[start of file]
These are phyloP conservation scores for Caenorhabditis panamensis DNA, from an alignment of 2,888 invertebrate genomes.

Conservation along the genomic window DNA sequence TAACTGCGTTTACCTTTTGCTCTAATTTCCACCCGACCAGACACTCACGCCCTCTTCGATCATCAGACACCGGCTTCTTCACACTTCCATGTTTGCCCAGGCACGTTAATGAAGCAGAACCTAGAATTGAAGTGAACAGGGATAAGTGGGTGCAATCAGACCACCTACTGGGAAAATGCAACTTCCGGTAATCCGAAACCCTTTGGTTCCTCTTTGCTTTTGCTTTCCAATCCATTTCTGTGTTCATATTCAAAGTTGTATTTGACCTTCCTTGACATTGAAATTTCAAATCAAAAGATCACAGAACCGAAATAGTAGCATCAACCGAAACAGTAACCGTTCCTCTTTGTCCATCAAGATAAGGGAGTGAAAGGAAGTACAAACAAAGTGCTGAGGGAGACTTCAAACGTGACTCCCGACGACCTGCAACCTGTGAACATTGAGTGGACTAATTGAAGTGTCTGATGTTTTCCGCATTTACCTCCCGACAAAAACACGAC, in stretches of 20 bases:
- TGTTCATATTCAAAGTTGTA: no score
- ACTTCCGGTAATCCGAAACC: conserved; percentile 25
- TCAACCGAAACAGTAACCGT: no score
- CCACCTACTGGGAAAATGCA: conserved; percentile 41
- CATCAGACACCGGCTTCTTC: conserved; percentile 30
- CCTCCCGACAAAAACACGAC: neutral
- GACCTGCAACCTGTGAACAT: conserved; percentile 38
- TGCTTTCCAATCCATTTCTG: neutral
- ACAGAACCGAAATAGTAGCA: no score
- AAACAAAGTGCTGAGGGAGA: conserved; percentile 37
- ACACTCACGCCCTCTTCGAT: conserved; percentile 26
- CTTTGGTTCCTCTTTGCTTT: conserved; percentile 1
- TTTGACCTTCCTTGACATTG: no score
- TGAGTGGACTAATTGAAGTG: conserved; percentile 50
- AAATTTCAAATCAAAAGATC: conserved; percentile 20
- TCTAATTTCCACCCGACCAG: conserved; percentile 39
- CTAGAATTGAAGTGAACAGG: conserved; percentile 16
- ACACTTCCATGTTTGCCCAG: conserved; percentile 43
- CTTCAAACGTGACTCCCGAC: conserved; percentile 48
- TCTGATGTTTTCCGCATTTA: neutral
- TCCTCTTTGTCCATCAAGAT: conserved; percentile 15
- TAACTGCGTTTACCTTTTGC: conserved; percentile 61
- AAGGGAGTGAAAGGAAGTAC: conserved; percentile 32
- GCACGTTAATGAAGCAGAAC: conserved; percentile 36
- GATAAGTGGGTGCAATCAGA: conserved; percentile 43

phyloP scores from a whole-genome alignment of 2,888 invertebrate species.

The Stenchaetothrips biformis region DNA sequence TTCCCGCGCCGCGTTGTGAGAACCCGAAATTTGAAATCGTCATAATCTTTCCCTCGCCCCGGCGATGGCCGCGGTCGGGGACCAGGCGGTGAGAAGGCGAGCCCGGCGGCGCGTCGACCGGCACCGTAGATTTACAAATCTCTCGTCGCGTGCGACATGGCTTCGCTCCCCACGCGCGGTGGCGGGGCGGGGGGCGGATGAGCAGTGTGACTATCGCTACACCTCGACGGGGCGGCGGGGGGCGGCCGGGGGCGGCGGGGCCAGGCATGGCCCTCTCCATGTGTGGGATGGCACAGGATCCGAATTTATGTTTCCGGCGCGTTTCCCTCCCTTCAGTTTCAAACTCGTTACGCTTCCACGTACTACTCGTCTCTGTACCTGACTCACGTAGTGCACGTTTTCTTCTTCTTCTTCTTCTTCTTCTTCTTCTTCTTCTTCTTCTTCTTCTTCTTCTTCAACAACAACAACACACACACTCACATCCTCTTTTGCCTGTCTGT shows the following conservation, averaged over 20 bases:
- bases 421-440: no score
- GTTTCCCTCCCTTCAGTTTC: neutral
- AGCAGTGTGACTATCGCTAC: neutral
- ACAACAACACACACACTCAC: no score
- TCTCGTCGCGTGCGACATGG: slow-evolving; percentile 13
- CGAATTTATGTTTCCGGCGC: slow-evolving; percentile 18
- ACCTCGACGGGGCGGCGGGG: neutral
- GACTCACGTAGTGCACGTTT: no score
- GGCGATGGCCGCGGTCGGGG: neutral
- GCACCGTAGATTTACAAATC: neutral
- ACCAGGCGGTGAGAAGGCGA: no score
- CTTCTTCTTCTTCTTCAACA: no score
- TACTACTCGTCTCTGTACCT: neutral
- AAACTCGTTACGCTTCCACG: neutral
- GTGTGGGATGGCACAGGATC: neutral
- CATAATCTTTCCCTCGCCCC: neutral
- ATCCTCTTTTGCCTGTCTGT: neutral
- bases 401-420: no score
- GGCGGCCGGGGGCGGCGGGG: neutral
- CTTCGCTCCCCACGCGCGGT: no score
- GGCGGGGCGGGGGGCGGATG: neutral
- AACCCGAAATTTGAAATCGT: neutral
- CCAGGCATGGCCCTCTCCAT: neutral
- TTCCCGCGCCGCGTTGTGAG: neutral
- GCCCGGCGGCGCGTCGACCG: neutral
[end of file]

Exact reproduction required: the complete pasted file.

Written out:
These are phyloP conservation scores for Caenorhabditis panamensis DNA, from an alignment of 2,888 invertebrate genomes.

Conservation along the genomic window DNA sequence TAACTGCGTTTACCTTTTGCTCTAATTTCCACCCGACCAGACACTCACGCCCTCTTCGATCATCAGACACCGGCTTCTTCACACTTCCATGTTTGCCCAGGCACGTTAATGAAGCAGAACCTAGAATTGAAGTGAACAGGGATAAGTGGGTGCAATCAGACCACCTACTGGGAAAATGCAACTTCCGGTAATCCGAAACCCTTTGGTTCCTCTTTGCTTTTGCTTTCCAATCCATTTCTGTGTTCATATTCAAAGTTGTATTTGACCTTCCTTGACATTGAAATTTCAAATCAAAAGATCACAGAACCGAAATAGTAGCATCAACCGAAACAGTAACCGTTCCTCTTTGTCCATCAAGATAAGGGAGTGAAAGGAAGTACAAACAAAGTGCTGAGGGAGACTTCAAACGTGACTCCCGACGACCTGCAACCTGTGAACATTGAGTGGACTAATTGAAGTGTCTGATGTTTTCCGCATTTACCTCCCGACAAAAACACGAC, in stretches of 20 bases:
- TGTTCATATTCAAAGTTGTA: no score
- ACTTCCGGTAATCCGAAACC: conserved; percentile 25
- TCAACCGAAACAGTAACCGT: no score
- CCACCTACTGGGAAAATGCA: conserved; percentile 41
- CATCAGACACCGGCTTCTTC: conserved; percentile 30
- CCTCCCGACAAAAACACGAC: neutral
- GACCTGCAACCTGTGAACAT: conserved; percentile 38
- TGCTTTCCAATCCATTTCTG: neutral
- ACAGAACCGAAATAGTAGCA: no score
- AAACAAAGTGCTGAGGGAGA: conserved; percentile 37
- ACACTCACGCCCTCTTCGAT: conserved; percentile 26
- CTTTGGTTCCTCTTTGCTTT: conserved; percentile 1
- TTTGACCTTCCTTGACATTG: no score
- TGAGTGGACTAATTGAAGTG: conserved; percentile 50
- AAATTTCAAATCAAAAGATC: conserved; percentile 20
- TCTAATTTCCACCCGACCAG: conserved; percentile 39
- CTAGAATTGAAGTGAACAGG: conserved; percentile 16
- ACACTTCCATGTTTGCCCAG: conserved; percentile 43
- CTTCAAACGTGACTCCCGAC: conserved; percentile 48
- TCTGATGTTTTCCGCATTTA: neutral
- TCCTCTTTGTCCATCAAGAT: conserved; percentile 15
- TAACTGCGTTTACCTTTTGC: conserved; percentile 61
- AAGGGAGTGAAAGGAAGTAC: conserved; percentile 32
- GCACGTTAATGAAGCAGAAC: conserved; percentile 36
- GATAAGTGGGTGCAATCAGA: conserved; percentile 43

phyloP scores from a whole-genome alignment of 2,888 invertebrate species.

The Stenchaetothrips biformis region DNA sequence TTCCCGCGCCGCGTTGTGAGAACCCGAAATTTGAAATCGTCATAATCTTTCCCTCGCCCCGGCGATGGCCGCGGTCGGGGACCAGGCGGTGAGAAGGCGAGCCCGGCGGCGCGTCGACCGGCACCGTAGATTTACAAATCTCTCGTCGCGTGCGACATGGCTTCGCTCCCCACGCGCGGTGGCGGGGCGGGGGGCGGATGAGCAGTGTGACTATCGCTACACCTCGACGGGGCGGCGGGGGGCGGCCGGGGGCGGCGGGGCCAGGCATGGCCCTCTCCATGTGTGGGATGGCACAGGATCCGAATTTATGTTTCCGGCGCGTTTCCCTCCCTTCAGTTTCAAACTCGTTACGCTTCCACGTACTACTCGTCTCTGTACCTGACTCACGTAGTGCACGTTTTCTTCTTCTTCTTCTTCTTCTTCTTCTTCTTCTTCTTCTTCTTCTTCTTCTTCTTCAACAACAACAACACACACACTCACATCCTCTTTTGCCTGTCTGT shows the following conservation, averaged over 20 bases:
- bases 421-440: no score
- GTTTCCCTCCCTTCAGTTTC: neutral
- AGCAGTGTGACTATCGCTAC: neutral
- ACAACAACACACACACTCAC: no score
- TCTCGTCGCGTGCGACATGG: slow-evolving; percentile 13
- CGAATTTATGTTTCCGGCGC: slow-evolving; percentile 18
- ACCTCGACGGGGCGGCGGGG: neutral
- GACTCACGTAGTGCACGTTT: no score
- GGCGATGGCCGCGGTCGGGG: neutral
- GCACCGTAGATTTACAAATC: neutral
- ACCAGGCGGTGAGAAGGCGA: no score
- CTTCTTCTTCTTCTTCAACA: no score
- TACTACTCGTCTCTGTACCT: neutral
- AAACTCGTTACGCTTCCACG: neutral
- GTGTGGGATGGCACAGGATC: neutral
- CATAATCTTTCCCTCGCCCC: neutral
- ATCCTCTTTTGCCTGTCTGT: neutral
- bases 401-420: no score
- GGCGGCCGGGGGCGGCGGGG: neutral
- CTTCGCTCCCCACGCGCGGT: no score
- GGCGGGGCGGGGGGCGGATG: neutral
- AACCCGAAATTTGAAATCGT: neutral
- CCAGGCATGGCCCTCTCCAT: neutral
- TTCCCGCGCCGCGTTGTGAG: neutral
- GCCCGGCGGCGCGTCGACCG: neutral